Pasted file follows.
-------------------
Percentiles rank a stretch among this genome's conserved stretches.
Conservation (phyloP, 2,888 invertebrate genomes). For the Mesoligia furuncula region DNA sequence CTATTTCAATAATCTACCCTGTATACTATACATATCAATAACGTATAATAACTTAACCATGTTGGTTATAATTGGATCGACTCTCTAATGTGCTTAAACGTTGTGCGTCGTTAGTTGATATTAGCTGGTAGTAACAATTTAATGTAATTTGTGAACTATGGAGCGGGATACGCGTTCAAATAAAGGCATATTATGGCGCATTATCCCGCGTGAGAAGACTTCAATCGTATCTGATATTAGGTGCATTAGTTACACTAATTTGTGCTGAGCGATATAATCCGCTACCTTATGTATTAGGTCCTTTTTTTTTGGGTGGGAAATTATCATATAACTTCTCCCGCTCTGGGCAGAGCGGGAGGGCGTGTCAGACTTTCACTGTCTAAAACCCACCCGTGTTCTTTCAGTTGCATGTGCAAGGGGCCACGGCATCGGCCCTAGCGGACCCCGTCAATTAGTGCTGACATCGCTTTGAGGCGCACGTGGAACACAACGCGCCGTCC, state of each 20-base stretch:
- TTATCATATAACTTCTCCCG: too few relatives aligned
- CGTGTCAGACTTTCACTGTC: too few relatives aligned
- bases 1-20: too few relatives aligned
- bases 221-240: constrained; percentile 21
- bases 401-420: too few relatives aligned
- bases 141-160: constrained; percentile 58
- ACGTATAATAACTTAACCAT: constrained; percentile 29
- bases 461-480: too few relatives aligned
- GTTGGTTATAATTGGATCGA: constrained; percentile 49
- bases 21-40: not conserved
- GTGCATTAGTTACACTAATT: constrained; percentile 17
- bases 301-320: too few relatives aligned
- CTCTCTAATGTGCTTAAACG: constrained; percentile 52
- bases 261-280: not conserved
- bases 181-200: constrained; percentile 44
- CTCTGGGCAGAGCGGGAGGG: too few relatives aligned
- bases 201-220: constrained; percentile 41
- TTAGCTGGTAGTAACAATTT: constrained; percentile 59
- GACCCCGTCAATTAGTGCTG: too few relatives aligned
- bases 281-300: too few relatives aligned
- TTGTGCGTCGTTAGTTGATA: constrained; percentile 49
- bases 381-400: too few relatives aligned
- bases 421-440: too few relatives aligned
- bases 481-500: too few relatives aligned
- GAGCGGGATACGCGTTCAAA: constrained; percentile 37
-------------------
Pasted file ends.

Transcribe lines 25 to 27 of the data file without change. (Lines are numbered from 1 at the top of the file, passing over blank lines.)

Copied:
- bases 421-440: too few relatives aligned
- bases 481-500: too few relatives aligned
- GAGCGGGATACGCGTTCAAA: constrained; percentile 37